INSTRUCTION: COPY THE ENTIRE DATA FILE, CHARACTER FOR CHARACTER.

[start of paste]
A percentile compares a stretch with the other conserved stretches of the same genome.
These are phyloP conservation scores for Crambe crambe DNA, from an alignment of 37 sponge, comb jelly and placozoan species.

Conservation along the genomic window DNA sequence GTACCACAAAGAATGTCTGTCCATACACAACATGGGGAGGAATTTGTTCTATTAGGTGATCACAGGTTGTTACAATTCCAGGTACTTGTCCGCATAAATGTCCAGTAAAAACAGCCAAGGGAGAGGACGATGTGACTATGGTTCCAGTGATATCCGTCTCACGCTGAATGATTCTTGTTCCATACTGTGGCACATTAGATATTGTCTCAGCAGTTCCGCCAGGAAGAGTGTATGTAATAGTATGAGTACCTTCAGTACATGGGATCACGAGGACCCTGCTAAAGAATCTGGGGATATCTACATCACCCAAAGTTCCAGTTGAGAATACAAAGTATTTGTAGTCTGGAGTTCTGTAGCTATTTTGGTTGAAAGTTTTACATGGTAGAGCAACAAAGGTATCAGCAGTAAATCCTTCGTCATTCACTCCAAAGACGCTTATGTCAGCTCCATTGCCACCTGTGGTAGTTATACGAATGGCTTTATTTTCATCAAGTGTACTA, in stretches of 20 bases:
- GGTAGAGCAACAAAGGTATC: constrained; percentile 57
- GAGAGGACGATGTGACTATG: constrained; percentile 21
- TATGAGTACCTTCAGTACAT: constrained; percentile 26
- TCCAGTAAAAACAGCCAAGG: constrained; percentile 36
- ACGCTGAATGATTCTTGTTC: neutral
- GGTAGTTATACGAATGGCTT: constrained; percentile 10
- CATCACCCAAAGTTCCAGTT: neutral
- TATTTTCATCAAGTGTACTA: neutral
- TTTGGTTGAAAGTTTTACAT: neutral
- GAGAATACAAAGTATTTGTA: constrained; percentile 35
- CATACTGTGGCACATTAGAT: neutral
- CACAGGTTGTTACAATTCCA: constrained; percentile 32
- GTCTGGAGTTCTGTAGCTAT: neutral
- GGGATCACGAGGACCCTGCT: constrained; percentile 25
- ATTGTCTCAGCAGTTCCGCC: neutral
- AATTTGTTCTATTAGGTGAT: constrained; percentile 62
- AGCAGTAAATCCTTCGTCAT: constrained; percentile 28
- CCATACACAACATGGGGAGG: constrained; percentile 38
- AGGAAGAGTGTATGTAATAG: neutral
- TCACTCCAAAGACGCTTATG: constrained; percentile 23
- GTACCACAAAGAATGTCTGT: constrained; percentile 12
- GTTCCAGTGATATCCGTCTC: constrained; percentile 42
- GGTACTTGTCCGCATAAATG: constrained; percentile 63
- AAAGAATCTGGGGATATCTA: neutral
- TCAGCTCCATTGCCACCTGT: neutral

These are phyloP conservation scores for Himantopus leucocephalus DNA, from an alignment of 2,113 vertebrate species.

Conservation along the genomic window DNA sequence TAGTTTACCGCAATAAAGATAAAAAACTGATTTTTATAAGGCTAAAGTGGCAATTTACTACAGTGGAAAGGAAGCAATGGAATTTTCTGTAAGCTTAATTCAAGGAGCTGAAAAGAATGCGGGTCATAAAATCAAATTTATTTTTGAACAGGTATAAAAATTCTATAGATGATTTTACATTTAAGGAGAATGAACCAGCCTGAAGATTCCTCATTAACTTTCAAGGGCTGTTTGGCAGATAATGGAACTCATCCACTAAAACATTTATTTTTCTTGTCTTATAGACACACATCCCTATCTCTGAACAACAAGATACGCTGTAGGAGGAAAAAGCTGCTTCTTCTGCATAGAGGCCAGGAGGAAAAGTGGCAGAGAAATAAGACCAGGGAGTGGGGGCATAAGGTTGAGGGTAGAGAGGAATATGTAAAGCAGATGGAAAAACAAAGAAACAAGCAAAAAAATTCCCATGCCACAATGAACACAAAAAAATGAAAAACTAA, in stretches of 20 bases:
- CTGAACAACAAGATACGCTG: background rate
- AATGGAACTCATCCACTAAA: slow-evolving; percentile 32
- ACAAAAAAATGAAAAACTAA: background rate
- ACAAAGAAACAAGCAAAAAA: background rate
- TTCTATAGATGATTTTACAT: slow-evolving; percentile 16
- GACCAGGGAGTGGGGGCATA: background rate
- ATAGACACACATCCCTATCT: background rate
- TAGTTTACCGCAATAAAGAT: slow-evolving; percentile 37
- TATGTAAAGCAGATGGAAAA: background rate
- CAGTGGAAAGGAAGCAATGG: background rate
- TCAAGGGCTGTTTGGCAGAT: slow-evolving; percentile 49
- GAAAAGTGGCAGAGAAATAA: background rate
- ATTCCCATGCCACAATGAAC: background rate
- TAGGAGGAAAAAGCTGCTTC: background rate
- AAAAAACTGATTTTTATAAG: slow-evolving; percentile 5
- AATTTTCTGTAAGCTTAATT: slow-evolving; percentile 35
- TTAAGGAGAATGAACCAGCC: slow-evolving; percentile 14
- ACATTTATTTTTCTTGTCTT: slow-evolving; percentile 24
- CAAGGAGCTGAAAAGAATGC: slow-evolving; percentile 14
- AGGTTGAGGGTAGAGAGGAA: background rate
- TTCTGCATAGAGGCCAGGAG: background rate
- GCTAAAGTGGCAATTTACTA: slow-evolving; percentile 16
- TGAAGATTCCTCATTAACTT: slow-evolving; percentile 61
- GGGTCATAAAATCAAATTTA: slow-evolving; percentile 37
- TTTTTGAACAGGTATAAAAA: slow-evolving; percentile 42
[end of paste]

A percentile compares a stretch with the other conserved stretches of the same genome.
These are phyloP conservation scores for Crambe crambe DNA, from an alignment of 37 sponge, comb jelly and placozoan species.

Conservation along the genomic window DNA sequence GTACCACAAAGAATGTCTGTCCATACACAACATGGGGAGGAATTTGTTCTATTAGGTGATCACAGGTTGTTACAATTCCAGGTACTTGTCCGCATAAATGTCCAGTAAAAACAGCCAAGGGAGAGGACGATGTGACTATGGTTCCAGTGATATCCGTCTCACGCTGAATGATTCTTGTTCCATACTGTGGCACATTAGATATTGTCTCAGCAGTTCCGCCAGGAAGAGTGTATGTAATAGTATGAGTACCTTCAGTACATGGGATCACGAGGACCCTGCTAAAGAATCTGGGGATATCTACATCACCCAAAGTTCCAGTTGAGAATACAAAGTATTTGTAGTCTGGAGTTCTGTAGCTATTTTGGTTGAAAGTTTTACATGGTAGAGCAACAAAGGTATCAGCAGTAAATCCTTCGTCATTCACTCCAAAGACGCTTATGTCAGCTCCATTGCCACCTGTGGTAGTTATACGAATGGCTTTATTTTCATCAAGTGTACTA, in stretches of 20 bases:
- GGTAGAGCAACAAAGGTATC: constrained; percentile 57
- GAGAGGACGATGTGACTATG: constrained; percentile 21
- TATGAGTACCTTCAGTACAT: constrained; percentile 26
- TCCAGTAAAAACAGCCAAGG: constrained; percentile 36
- ACGCTGAATGATTCTTGTTC: neutral
- GGTAGTTATACGAATGGCTT: constrained; percentile 10
- CATCACCCAAAGTTCCAGTT: neutral
- TATTTTCATCAAGTGTACTA: neutral
- TTTGGTTGAAAGTTTTACAT: neutral
- GAGAATACAAAGTATTTGTA: constrained; percentile 35
- CATACTGTGGCACATTAGAT: neutral
- CACAGGTTGTTACAATTCCA: constrained; percentile 32
- GTCTGGAGTTCTGTAGCTAT: neutral
- GGGATCACGAGGACCCTGCT: constrained; percentile 25
- ATTGTCTCAGCAGTTCCGCC: neutral
- AATTTGTTCTATTAGGTGAT: constrained; percentile 62
- AGCAGTAAATCCTTCGTCAT: constrained; percentile 28
- CCATACACAACATGGGGAGG: constrained; percentile 38
- AGGAAGAGTGTATGTAATAG: neutral
- TCACTCCAAAGACGCTTATG: constrained; percentile 23
- GTACCACAAAGAATGTCTGT: constrained; percentile 12
- GTTCCAGTGATATCCGTCTC: constrained; percentile 42
- GGTACTTGTCCGCATAAATG: constrained; percentile 63
- AAAGAATCTGGGGATATCTA: neutral
- TCAGCTCCATTGCCACCTGT: neutral

These are phyloP conservation scores for Himantopus leucocephalus DNA, from an alignment of 2,113 vertebrate species.

Conservation along the genomic window DNA sequence TAGTTTACCGCAATAAAGATAAAAAACTGATTTTTATAAGGCTAAAGTGGCAATTTACTACAGTGGAAAGGAAGCAATGGAATTTTCTGTAAGCTTAATTCAAGGAGCTGAAAAGAATGCGGGTCATAAAATCAAATTTATTTTTGAACAGGTATAAAAATTCTATAGATGATTTTACATTTAAGGAGAATGAACCAGCCTGAAGATTCCTCATTAACTTTCAAGGGCTGTTTGGCAGATAATGGAACTCATCCACTAAAACATTTATTTTTCTTGTCTTATAGACACACATCCCTATCTCTGAACAACAAGATACGCTGTAGGAGGAAAAAGCTGCTTCTTCTGCATAGAGGCCAGGAGGAAAAGTGGCAGAGAAATAAGACCAGGGAGTGGGGGCATAAGGTTGAGGGTAGAGAGGAATATGTAAAGCAGATGGAAAAACAAAGAAACAAGCAAAAAAATTCCCATGCCACAATGAACACAAAAAAATGAAAAACTAA, in stretches of 20 bases:
- CTGAACAACAAGATACGCTG: background rate
- AATGGAACTCATCCACTAAA: slow-evolving; percentile 32
- ACAAAAAAATGAAAAACTAA: background rate
- ACAAAGAAACAAGCAAAAAA: background rate
- TTCTATAGATGATTTTACAT: slow-evolving; percentile 16
- GACCAGGGAGTGGGGGCATA: background rate
- ATAGACACACATCCCTATCT: background rate
- TAGTTTACCGCAATAAAGAT: slow-evolving; percentile 37
- TATGTAAAGCAGATGGAAAA: background rate
- CAGTGGAAAGGAAGCAATGG: background rate
- TCAAGGGCTGTTTGGCAGAT: slow-evolving; percentile 49
- GAAAAGTGGCAGAGAAATAA: background rate
- ATTCCCATGCCACAATGAAC: background rate
- TAGGAGGAAAAAGCTGCTTC: background rate
- AAAAAACTGATTTTTATAAG: slow-evolving; percentile 5
- AATTTTCTGTAAGCTTAATT: slow-evolving; percentile 35
- TTAAGGAGAATGAACCAGCC: slow-evolving; percentile 14
- ACATTTATTTTTCTTGTCTT: slow-evolving; percentile 24
- CAAGGAGCTGAAAAGAATGC: slow-evolving; percentile 14
- AGGTTGAGGGTAGAGAGGAA: background rate
- TTCTGCATAGAGGCCAGGAG: background rate
- GCTAAAGTGGCAATTTACTA: slow-evolving; percentile 16
- TGAAGATTCCTCATTAACTT: slow-evolving; percentile 61
- GGGTCATAAAATCAAATTTA: slow-evolving; percentile 37
- TTTTTGAACAGGTATAAAAA: slow-evolving; percentile 42